Japan's prime minister survives his party's attempt to oust him

Naoto Kan defeats challenger Ichiro Ozawa, but the political struggle could hamper Japan's fragile economic recovery.

September 15, 2010|By John M. Glionna and Yuriko Nagano, Los Angeles Times
  • Prime Minister Naoto Kan, a plain-spoken fiscal disciplinarian and former finance minister, survived a takeover attempt within his own ruling Democratic Party.
Prime Minister Naoto Kan, a plain-spoken fiscal disciplinarian and former… (EVERETT KENNEDY BROWN,…)

Reporting from Seoul and Tokyo —

Japanese Prime Minister Naoto Kan survived a takeover attempt from within his own Democratic Party on Tuesday, defeating an ambitious political boss who helped set the stage for Kan's rise to power just three months ago.

Kan's defeat of Ichiro Ozawa spares the nation the upheaval of having its third new prime minister in just 12 months, and its sixth in four years, as it struggles with prolonged economic woes.

To many, the results signaled a hard-won victory over old-school political arm twisting by a pragmatic former civic activist. Yet Kan, 63, did not emerge unscathed from the party leadership vote, which could jeopardize his efforts to rein in Japan's huge public debt and prolong its fragile economic recovery, activists said.

Although both politicians pledged before the election to work to support the victor, some analysts said Ozawa, one of the entrenched kingpins of Japanese politics, could split the party.

"How much of a victory this is for Kan depends on how Ozawa reacts," said Wilhelm Vosse, a political scientist at International Christian University in Tokyo. "Given his nickname, the Destroyer, Ozawa might come back if Kan gets into trouble, or he might immediately leave and set up his own party. Then Kan would really have a big problem maintaining his party's majority."

Known as a shrewd but critically flawed political strategist, Ozawa is credited with engineering the Democratic Party's surprise victory in August 2009, which ended half a century of nearly uninterrupted rule by the conservative Liberal Democratic Party.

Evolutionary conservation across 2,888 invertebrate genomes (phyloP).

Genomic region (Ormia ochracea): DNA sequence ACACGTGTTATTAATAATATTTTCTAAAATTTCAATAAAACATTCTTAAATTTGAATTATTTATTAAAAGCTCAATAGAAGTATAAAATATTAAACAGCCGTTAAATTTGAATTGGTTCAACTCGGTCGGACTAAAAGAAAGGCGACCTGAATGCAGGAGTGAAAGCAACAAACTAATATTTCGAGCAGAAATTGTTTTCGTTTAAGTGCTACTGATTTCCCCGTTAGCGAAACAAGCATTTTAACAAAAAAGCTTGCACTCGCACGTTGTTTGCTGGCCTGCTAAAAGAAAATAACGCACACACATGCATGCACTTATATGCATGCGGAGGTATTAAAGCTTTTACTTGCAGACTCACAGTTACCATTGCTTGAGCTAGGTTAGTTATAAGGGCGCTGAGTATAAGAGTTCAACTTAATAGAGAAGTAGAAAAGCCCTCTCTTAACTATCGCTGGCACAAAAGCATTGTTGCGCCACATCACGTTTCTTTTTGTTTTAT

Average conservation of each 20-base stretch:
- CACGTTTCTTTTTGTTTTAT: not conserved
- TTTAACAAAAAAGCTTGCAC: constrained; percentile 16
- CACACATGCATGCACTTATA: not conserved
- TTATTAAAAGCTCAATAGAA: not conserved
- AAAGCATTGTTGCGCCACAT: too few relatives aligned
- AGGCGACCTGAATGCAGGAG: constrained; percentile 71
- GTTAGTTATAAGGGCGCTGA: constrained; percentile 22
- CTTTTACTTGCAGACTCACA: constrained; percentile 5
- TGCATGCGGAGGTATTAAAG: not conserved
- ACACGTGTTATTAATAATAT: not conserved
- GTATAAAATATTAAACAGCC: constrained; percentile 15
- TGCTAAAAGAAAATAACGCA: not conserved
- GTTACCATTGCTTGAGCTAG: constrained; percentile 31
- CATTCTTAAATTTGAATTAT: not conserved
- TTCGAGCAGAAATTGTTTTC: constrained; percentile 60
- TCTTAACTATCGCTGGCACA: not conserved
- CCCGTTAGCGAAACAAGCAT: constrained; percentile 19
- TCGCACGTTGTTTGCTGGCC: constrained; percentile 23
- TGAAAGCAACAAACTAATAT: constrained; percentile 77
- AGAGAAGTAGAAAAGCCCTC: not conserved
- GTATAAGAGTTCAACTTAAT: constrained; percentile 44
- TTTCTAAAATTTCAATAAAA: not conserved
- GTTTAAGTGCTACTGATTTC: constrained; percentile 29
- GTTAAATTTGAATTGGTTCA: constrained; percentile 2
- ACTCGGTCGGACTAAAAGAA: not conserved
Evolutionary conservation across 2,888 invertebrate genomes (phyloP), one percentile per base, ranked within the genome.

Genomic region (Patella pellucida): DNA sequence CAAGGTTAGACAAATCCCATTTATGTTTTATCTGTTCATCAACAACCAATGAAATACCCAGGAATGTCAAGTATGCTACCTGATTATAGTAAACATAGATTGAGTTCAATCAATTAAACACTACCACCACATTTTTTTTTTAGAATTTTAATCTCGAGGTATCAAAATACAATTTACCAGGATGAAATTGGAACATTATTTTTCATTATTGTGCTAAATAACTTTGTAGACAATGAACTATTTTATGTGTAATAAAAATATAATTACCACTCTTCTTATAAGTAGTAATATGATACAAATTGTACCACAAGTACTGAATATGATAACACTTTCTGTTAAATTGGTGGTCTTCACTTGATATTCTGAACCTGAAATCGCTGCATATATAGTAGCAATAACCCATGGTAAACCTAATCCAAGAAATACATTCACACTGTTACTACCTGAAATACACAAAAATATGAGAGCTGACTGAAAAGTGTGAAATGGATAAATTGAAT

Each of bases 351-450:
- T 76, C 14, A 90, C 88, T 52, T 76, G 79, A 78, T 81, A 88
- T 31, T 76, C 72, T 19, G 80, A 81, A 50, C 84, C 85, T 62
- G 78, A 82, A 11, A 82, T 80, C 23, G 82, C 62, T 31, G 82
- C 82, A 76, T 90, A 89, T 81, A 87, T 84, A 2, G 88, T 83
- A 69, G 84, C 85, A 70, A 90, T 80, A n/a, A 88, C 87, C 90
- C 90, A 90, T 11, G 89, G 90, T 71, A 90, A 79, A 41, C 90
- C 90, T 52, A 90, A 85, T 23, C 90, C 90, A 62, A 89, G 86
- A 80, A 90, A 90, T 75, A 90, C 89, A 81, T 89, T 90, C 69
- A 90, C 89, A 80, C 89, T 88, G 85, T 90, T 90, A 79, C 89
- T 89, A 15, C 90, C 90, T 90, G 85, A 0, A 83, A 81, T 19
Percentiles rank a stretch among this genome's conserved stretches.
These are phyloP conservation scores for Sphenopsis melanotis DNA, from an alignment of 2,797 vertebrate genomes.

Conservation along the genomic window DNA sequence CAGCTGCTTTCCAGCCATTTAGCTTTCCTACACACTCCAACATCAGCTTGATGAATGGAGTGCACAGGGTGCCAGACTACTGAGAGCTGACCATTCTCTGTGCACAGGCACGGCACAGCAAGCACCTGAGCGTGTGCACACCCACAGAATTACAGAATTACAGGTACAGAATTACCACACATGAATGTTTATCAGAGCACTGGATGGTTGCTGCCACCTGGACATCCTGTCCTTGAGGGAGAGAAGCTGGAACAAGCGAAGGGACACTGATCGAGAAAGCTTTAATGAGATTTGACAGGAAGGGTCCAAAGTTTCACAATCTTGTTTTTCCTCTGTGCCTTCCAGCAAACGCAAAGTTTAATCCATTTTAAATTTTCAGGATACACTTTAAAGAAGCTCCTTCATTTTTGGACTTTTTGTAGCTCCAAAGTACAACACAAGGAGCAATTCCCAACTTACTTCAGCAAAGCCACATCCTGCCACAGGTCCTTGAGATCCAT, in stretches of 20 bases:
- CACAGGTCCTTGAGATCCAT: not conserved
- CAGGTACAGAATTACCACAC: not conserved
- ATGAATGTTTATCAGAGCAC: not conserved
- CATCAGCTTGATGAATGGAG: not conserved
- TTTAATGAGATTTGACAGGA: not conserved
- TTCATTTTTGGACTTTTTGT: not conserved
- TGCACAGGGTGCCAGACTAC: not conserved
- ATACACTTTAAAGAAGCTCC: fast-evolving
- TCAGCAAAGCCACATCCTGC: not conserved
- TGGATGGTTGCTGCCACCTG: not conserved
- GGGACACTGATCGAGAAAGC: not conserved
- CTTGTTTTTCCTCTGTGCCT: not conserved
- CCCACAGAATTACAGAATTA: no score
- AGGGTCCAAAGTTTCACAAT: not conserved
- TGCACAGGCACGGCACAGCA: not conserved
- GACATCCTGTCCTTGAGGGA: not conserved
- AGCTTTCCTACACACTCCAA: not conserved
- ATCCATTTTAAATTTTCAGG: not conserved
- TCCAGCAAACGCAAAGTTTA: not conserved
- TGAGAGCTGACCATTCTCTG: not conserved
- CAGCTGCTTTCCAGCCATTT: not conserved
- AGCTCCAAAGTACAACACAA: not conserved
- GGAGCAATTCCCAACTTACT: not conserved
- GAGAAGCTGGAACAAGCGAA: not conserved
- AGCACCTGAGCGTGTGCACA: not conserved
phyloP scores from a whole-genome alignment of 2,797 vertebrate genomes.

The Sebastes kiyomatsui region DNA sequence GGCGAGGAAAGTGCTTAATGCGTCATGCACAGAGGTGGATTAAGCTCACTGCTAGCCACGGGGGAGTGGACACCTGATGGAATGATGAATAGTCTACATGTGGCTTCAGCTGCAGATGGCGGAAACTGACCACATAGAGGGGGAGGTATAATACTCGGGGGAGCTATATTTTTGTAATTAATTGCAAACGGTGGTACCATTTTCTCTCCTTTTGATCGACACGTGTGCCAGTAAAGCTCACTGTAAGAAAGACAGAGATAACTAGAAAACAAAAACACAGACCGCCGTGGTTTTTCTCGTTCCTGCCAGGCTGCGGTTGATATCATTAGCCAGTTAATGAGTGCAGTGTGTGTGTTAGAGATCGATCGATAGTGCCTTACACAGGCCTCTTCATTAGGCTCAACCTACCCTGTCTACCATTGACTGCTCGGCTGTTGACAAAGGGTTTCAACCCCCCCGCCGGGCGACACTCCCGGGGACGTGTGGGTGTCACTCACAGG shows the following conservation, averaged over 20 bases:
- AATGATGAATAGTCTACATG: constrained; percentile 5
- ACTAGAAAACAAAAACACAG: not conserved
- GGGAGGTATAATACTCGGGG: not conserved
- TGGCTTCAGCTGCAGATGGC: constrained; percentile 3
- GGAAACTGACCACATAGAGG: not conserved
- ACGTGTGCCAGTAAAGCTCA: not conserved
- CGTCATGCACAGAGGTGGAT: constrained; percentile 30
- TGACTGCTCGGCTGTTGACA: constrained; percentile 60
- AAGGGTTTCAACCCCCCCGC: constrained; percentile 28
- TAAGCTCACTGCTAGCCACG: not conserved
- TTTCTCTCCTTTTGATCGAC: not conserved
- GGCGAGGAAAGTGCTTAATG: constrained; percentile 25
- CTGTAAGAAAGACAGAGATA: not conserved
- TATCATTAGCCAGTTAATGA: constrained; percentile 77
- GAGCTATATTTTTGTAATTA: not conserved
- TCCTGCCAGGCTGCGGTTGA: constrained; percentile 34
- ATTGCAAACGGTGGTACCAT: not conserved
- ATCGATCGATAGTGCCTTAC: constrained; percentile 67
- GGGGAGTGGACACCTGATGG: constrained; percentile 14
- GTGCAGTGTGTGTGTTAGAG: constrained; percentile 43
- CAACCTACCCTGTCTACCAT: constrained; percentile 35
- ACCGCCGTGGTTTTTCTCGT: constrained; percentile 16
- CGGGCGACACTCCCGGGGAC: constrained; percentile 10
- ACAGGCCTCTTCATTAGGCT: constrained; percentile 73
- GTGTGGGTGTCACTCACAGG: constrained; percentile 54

But the Democratic Party soon stumbled. Prime Minister Yukio Hatoyama resigned in June, replaced by Kan. In one ill-timed move that many say further ruptured public confidence, Kan proposed raising Japan's sales tax to as high as 10%. His party soon lost its upper house majority in a July election.

In August, the enigmatic Ozawa surprised supporters and critics alike when he announced that he would challenge Kan for the party presidency and the prime minister's job.

Kan, a plain-spoken fiscal disciplinarian and former finance minister, enjoyed a 4-1 support ratio in some public polls. Other polls, focused on younger people, showed Ozawa ahead by the same ratio.

Over the weekend, rank-and-file Democratic Party members voted overwhelmingly for Kan, but their ballots counted for only a third of the total. On Tuesday, Kan won slightly more than half the votes cast by the party's 411 parliamentarians, eventually giving him an unexpectedly wide margin of victory, 721 to 491.

An Ozawa victory would have been a stunning comeback for the controversial insider, who resigned as the party's vice president in June amid a lingering funding scandal. He faces indictment as early as next month but has denied all charges.

Ozawa has said that the party leadership vote "wraps up my political life." But analysts said his influence in Japanese politics was probably far from over.

With only three months in power, analysts said, Kan has had little opportunity to show his political prowess.

"Kan's prevailing wasn't a big surprise; [he's] only been in office for about three months. There really isn't a legitimate reason for him to leave his position," said Kensuke Takayasu, a political scientist at Seikei University.

"I think it would have been pretty difficult for a figure like Ozawa, someone who is undergoing prosecution, to actually lead as prime minister for this country."

With his victory over Ozawa, experts say, Kan could stop the recent revolving door of prime ministers.

"He has momentum. The question is how long that will last," Vosse said. "In a few weeks or months, he could lose his current support rate, which has risen to 55% during this recent campaign. If he can show voters he is a true leader and wants to grab this opportunity with both hands, he can be successful."

Times staff writer Glionna reported from Seoul and special correspondent Nagano from Tokyo. Ethan Kim in The Times' Seoul Bureau contributed to this report.

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